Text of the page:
One of the ironies of the lasting resonance of Lincoln's speech is that Lincoln himself failed to foresee its importance.  It was the dedication of a graveyard- one of many such dedications Lincoln had participated in during his political career- and Lincoln's speech wasn't even the keynote of the day.  That honor was reserved for former Massachusetts governor and former U.S. Secretary of State Edward Everett, who delivered over 13,000 words in a two-hour period.  Lincoln, by contrast, spoke only for a few minutes, and only about ten sentences.  (There are a number of variant accounts of the text of the speech, and it's not entirely clear which version Lincoln used that day)  Lincoln personally thought that "the world will little note, nor long remember, what we say here…"

In a similar vein, the world may not take note of what I write in this blog.  They may pay scant attention to any of the things that my colleagues around the world have written or preached this Shabbat.  But we should not let the potentially limited reach of our words lull us into complacency.  We should not allow it to dissuade us from trying to make a difference in this world.

This week's Torah portion, VaYeshev, introduces us to Joseph, famous for being a dreamer in both the literal and figurative sense.  His dreams are seen as predictive of God's plan for the world, while nowadays our dreams are generally aspirational in nature.  Nonetheless, Joseph guides us, encouraging us to dream big, and not to allow others to stand in the way of our bringing our dreams to fruition.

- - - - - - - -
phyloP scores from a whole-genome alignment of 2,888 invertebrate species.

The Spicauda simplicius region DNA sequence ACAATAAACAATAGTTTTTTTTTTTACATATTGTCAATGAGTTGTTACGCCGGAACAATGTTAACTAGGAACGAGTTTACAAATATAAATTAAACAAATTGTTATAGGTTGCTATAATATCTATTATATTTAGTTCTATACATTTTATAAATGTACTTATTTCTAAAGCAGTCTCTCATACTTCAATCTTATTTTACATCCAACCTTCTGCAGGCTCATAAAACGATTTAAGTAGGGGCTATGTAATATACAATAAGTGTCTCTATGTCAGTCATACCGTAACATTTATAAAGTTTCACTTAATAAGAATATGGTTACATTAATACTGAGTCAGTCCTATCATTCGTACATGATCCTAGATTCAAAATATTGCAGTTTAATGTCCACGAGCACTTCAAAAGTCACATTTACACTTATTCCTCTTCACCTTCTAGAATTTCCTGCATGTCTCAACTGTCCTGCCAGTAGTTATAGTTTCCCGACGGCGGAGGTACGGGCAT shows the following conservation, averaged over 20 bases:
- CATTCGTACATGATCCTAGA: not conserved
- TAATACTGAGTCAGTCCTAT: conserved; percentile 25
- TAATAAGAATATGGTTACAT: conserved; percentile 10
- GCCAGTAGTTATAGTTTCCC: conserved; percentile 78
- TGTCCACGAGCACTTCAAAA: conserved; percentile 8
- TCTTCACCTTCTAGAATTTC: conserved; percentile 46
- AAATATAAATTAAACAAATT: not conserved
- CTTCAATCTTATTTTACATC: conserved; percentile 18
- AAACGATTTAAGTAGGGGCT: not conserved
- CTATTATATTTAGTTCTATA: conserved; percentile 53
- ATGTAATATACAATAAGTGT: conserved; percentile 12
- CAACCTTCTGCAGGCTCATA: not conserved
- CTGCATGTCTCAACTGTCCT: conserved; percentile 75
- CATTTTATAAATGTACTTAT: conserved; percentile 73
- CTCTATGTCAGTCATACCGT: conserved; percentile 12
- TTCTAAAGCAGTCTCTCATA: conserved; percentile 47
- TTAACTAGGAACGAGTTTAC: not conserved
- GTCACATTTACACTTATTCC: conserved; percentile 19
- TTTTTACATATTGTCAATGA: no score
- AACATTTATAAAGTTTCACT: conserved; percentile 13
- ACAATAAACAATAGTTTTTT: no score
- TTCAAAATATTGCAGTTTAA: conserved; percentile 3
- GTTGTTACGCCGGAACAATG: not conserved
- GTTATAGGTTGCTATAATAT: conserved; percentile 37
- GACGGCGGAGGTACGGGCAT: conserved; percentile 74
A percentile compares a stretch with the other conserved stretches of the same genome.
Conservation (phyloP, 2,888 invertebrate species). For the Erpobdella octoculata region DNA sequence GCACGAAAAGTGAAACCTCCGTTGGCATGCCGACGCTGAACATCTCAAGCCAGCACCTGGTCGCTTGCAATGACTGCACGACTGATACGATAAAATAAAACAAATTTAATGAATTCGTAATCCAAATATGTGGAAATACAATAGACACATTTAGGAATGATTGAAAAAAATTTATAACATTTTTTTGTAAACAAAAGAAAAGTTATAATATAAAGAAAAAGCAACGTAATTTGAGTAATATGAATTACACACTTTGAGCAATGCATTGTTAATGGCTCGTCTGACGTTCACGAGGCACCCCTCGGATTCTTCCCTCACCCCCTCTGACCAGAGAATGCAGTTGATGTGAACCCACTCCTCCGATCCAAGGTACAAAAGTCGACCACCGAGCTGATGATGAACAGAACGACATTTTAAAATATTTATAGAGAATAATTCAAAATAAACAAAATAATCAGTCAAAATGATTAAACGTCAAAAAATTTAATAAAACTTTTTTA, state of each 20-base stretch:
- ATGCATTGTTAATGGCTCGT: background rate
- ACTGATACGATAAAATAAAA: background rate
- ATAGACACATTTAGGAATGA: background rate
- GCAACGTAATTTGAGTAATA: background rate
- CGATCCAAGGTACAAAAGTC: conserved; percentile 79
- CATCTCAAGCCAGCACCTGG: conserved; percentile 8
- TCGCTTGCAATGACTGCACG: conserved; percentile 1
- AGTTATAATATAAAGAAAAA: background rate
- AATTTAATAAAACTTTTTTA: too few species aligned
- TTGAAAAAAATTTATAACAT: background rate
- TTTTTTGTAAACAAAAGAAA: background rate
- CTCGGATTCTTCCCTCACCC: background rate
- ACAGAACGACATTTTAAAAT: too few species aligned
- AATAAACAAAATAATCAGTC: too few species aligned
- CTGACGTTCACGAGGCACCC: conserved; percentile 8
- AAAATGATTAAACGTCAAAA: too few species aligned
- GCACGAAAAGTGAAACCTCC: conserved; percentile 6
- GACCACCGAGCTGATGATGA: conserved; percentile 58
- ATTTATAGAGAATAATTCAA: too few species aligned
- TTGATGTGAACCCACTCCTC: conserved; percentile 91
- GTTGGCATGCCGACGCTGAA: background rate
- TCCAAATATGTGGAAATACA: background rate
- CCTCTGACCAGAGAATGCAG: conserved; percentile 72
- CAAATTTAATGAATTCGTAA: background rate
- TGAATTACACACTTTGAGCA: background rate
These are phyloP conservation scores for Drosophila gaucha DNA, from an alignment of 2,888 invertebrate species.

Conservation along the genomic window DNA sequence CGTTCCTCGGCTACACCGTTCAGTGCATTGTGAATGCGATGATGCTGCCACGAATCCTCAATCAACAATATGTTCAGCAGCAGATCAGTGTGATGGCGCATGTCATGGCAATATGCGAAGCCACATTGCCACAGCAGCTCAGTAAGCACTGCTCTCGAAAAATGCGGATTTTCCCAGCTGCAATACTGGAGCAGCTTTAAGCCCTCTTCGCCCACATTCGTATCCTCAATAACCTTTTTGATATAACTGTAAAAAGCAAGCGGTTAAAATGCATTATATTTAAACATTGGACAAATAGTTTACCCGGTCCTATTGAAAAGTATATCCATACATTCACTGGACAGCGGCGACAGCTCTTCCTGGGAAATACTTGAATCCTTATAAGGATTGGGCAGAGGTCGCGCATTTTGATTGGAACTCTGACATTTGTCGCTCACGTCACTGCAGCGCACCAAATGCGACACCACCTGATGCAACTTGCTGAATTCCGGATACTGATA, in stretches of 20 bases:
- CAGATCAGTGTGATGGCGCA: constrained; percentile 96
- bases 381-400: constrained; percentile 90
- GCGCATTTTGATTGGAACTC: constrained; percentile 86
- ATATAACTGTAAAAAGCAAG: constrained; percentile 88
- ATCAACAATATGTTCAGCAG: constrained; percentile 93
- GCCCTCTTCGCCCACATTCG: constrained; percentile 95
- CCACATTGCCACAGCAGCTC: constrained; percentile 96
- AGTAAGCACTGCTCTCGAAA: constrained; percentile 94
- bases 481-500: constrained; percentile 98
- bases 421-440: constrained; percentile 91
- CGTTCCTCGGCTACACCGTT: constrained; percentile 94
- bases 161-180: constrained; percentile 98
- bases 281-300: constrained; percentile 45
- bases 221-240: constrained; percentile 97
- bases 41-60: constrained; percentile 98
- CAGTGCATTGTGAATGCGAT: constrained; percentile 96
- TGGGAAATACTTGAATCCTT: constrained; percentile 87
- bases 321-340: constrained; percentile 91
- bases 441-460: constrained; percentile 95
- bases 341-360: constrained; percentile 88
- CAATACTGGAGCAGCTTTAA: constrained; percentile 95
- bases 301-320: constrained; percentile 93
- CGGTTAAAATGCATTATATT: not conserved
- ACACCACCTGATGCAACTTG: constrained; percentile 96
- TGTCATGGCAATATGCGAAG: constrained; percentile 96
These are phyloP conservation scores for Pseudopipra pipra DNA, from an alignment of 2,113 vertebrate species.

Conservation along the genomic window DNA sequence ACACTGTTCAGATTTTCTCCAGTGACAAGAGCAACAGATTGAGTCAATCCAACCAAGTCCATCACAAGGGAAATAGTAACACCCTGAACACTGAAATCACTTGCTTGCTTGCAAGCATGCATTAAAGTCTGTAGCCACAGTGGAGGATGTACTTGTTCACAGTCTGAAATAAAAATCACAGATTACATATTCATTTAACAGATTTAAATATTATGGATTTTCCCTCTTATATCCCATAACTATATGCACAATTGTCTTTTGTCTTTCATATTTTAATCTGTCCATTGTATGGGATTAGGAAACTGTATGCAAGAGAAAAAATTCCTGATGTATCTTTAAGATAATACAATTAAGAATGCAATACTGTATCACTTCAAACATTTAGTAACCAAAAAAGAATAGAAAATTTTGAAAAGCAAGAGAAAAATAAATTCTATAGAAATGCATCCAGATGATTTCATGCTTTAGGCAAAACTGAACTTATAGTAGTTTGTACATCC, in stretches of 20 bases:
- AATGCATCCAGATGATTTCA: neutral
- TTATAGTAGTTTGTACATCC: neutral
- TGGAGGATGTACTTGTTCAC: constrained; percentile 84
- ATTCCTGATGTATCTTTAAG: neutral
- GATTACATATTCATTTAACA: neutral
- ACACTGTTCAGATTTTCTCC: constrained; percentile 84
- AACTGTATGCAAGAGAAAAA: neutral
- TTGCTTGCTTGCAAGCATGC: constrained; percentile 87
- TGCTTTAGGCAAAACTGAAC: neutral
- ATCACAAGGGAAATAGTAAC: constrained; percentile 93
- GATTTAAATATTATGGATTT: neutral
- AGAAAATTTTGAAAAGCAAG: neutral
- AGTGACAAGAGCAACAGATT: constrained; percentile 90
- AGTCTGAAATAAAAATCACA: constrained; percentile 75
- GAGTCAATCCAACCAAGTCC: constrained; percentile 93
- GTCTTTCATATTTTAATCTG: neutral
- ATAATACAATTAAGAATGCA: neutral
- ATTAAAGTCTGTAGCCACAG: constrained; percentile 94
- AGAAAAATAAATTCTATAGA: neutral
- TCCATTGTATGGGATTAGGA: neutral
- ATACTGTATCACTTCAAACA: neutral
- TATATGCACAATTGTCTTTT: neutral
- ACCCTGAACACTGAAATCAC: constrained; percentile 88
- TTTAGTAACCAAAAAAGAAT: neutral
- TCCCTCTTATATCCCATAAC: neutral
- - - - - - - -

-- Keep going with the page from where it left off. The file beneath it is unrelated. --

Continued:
We mark the legacy of another president of our country this week, John F. Kennedy, whose influence and legacy are often compared to that of Lincoln.  Kennedy memorably advised Americans to "ask not what your country can do for you, but rather what you can do for your country."

I believe that this idea can and should be adapted for 21st century Judaism.  We should not merely ask what Judaism can do for us, but also what we can do to spread the truth and beauty of Judaism to others; we should ask how our Judaism can guide us to make a difference in this world.

We stand in the shadow of Joseph, of Kennedy, and of Lincoln.  It is up to us to inherit and build upon their legacies.

To borrow again from Lincoln: "It is for us…to be dedicated to the unfinished work which they…have thus far so nobly advanced."  Lincoln was speaking of honoring the memories of the Civil War soldiers buried at Gettysburg, but we may apply his words to the challenge that we have embraced as our own: to work to make a difference, to bring healing and peace and prosperity to every individual, to bequeath to future generations a world in which all can live in harmony and none need be afraid.

Ken y'hi ratzon- may it be God's will that this occur- v'ken y'hi r'tzoneinu- and may it be our will to bring it to fruition.

Saturday, November 16, 2013

Wrestling With God Till It Hurts

This will probably not be a fun post to read.  It may not even be coherent at all.  My heart and head are so full right now that it's all I can do to put my thoughts and feelings down coherently.  But I'll give it a shot…